By Keane Carlin, Sports Editor
Hot Ponds (Ahalanui Park) and the drive down to Kapoho, Southeast of Hilo
The drive down Hwy. 132 is worth your time alone. Multiple miles of the road stretch under a tree tunnel of sorts, with a seemingly never ending expanse of green landscape and ocean views. Worried about it being rainy? Well, let’s just say that the odds are much better for it to be sunny in Kapoho then it is in Hilo. After about a 45 or so minute drive from Hilo, you will come upon Ahalanui Park, better known as Hot Ponds. The pond’s temperature is due to geothermal heating–the warmth from deep underground magma. The pond is shaped like a swimming pool with an inlet from the ocean. The water is an approximate 90 degrees and is one of the most relaxing places you can float. Many believe the water to have healing powers and at the very least it makes for a stress-relieving experience.
‘Akaka Falls State Park, Hamakua Coast
Up in the lush hills along the Hamakua Coast lies the fifth tallest waterfall in the state of Hawaii at 442 feet. There is a short walk through the rainforest to the sound of the birds and the crash of falling water which leads to the impressive of waterfall. The size is jaw-dropping. You can watch one section of water topple over the edge and follow it for a solid five seconds before it crashes to the pools below. With the right kind of eyes you can find a path that leads to the pools below the great waterfall, but such paths aren’t recommended by the park service. For ye who be adventurous, go take a dip at the base of the 500 foot waterfall for a pure rush of amazement.
Pololū Valley, North Kohala
Although Waipi’o and Waimanu Valley get the esteem of being two of the most beautiful places on the island, Pololū Valley is staggering in its size and sometimes more importantly, for its accessibility. Though the road from Waimea or Kawaihae is a twisty one, you don’t have to deal with the ridiculous steepness of the entrance to Waipi’o and most tourist-mobiles make the trip with ease. The black sand beach is wide and deep, with one side of the beach covered in pebbles. The rigged hikers who visit or reside on the island have hiked from Waipi’o all the way to Pololū, but it is not advised for most. Pololu has the feel of how it used to be, with a river, deep green valleys, kalo patches and minimal signs of the outside world. Well, besides for that tourist who is trying to break open an extremely rancid coconut to drink.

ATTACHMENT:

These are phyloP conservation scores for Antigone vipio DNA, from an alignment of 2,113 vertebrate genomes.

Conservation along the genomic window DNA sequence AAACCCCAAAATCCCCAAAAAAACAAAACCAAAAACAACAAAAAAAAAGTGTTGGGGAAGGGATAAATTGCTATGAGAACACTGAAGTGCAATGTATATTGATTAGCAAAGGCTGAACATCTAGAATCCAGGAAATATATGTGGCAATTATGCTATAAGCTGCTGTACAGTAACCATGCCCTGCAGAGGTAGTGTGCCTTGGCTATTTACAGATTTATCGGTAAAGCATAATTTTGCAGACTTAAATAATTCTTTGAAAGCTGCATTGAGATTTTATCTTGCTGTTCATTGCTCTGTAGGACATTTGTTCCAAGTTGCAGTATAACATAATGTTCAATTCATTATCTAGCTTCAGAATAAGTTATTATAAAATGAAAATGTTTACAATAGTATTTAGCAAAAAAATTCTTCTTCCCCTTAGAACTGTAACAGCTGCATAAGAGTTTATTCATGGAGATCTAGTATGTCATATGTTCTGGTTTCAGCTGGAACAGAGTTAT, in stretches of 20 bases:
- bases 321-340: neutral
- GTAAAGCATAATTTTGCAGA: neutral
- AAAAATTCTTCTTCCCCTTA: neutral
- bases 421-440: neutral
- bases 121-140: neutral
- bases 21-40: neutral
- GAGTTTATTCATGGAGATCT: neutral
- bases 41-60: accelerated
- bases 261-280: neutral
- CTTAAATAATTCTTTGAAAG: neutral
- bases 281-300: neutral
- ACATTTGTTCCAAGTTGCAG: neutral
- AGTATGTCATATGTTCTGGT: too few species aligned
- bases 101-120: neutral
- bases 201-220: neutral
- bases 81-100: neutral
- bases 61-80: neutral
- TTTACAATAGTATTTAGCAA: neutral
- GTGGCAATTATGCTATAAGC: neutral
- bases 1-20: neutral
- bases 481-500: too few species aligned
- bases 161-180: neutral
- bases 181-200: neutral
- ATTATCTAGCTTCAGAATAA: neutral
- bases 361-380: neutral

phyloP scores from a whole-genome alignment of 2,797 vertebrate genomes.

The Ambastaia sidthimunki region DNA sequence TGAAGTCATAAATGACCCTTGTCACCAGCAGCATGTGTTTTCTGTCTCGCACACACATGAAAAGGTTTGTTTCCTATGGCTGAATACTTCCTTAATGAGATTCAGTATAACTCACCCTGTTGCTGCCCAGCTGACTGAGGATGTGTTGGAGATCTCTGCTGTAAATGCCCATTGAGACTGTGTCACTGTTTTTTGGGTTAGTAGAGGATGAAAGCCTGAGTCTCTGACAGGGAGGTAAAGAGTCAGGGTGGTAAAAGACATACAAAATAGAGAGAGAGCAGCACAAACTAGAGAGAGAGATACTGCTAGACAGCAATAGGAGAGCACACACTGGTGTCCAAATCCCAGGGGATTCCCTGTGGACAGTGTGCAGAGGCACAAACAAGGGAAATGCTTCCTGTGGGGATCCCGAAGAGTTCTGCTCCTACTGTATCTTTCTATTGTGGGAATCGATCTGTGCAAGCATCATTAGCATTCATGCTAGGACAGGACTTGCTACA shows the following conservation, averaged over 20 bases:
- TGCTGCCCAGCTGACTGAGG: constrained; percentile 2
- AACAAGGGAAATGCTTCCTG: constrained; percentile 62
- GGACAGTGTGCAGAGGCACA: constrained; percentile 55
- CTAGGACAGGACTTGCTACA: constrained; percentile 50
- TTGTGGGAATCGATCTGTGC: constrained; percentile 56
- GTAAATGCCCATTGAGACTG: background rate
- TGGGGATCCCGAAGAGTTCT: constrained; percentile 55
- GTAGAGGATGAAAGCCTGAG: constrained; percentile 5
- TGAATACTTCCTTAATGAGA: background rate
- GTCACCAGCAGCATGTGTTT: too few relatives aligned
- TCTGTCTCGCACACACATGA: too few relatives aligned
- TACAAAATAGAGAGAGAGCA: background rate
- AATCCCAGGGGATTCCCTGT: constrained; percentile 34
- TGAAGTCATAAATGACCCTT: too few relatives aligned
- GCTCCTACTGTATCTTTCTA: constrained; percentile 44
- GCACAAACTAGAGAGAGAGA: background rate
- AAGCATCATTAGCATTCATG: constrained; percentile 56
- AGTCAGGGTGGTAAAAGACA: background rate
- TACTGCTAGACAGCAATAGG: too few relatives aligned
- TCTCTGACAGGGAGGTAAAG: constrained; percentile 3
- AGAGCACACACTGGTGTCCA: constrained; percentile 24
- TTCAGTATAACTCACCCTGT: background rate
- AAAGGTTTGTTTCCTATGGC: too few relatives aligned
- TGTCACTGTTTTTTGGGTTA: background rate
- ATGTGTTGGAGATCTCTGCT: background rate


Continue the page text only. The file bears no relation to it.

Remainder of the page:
Waialea Beach (69’s), Kawaihae–Kona side
Get your mind out of the gutter. This beach, technically called Waialea is known as 69’s by the locals because it is located at the utility pole numbered 69. It is less than a mile from the over-populated Hapuna beach and offers a more relaxed feel, with soft white sands and shade. After getting your skin fried one too many times and being punished with a future of probable skin cancer, relax under the keawe trees and save yourself some pain. If you’re sick of being mauled by enthusiastic tourists on rental styrofoam boards or tired of that mob of gleeful children who always kick sand in your face while your chilling, then come to 69’s. If you’re afraid of the giant waves that pound Hapuna during the winter (if in doubt, don’t go out), 69’s offers some reprieve and much better snorkeling.
Boto’s pond–Wainaku, on the Wailuku River
This is my favorite spot in Hilo. It is top secret though, so I can’t really divulge its exact coordinates. I can tell you that the path lies in a residential neighborhood between Rainbow Falls and Boiling Pots, in a cut out between two houses. The 15 minute walk is best made during a dry day as the rocks can be slippery and crossing the river can be problematic. On a dry day, the walk is made with ease and leads to a 50-foot-wide pond at the base of a 20 foot waterfall. It is rare to see other people down at this secretive spot, so if you find it, prepare to enjoy the clean, crisp water with privacy!